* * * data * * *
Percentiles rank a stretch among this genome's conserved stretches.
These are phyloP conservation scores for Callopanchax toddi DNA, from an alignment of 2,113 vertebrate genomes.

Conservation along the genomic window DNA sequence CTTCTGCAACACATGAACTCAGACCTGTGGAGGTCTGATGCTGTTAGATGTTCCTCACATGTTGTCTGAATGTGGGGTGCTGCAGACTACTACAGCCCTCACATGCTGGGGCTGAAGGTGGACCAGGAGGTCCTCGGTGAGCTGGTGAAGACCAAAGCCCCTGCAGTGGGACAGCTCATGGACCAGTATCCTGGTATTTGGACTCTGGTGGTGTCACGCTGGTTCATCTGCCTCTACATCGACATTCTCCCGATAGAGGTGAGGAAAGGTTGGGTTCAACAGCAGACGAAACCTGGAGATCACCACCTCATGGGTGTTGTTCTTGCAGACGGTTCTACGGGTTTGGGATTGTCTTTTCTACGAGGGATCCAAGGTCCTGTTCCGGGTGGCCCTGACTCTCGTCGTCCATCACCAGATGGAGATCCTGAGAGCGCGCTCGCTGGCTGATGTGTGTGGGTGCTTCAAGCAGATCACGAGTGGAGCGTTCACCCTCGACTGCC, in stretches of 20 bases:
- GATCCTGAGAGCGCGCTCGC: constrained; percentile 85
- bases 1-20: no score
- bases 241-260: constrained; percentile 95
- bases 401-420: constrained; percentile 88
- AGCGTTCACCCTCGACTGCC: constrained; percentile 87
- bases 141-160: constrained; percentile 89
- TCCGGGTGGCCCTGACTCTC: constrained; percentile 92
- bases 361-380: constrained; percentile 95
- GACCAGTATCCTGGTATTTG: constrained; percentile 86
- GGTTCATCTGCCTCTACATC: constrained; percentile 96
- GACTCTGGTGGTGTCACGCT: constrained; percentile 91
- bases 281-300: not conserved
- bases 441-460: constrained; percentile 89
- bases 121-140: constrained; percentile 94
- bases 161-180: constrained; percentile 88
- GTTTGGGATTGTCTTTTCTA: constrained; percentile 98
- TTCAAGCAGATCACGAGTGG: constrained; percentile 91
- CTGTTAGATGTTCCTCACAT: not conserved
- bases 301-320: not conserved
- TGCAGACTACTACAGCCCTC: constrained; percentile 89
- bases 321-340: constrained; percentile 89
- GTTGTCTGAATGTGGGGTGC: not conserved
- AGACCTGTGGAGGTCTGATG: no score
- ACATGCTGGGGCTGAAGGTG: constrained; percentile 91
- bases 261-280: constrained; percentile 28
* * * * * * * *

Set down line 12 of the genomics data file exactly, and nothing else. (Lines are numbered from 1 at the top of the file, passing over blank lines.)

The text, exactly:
- GACCAGTATCCTGGTATTTG: constrained; percentile 86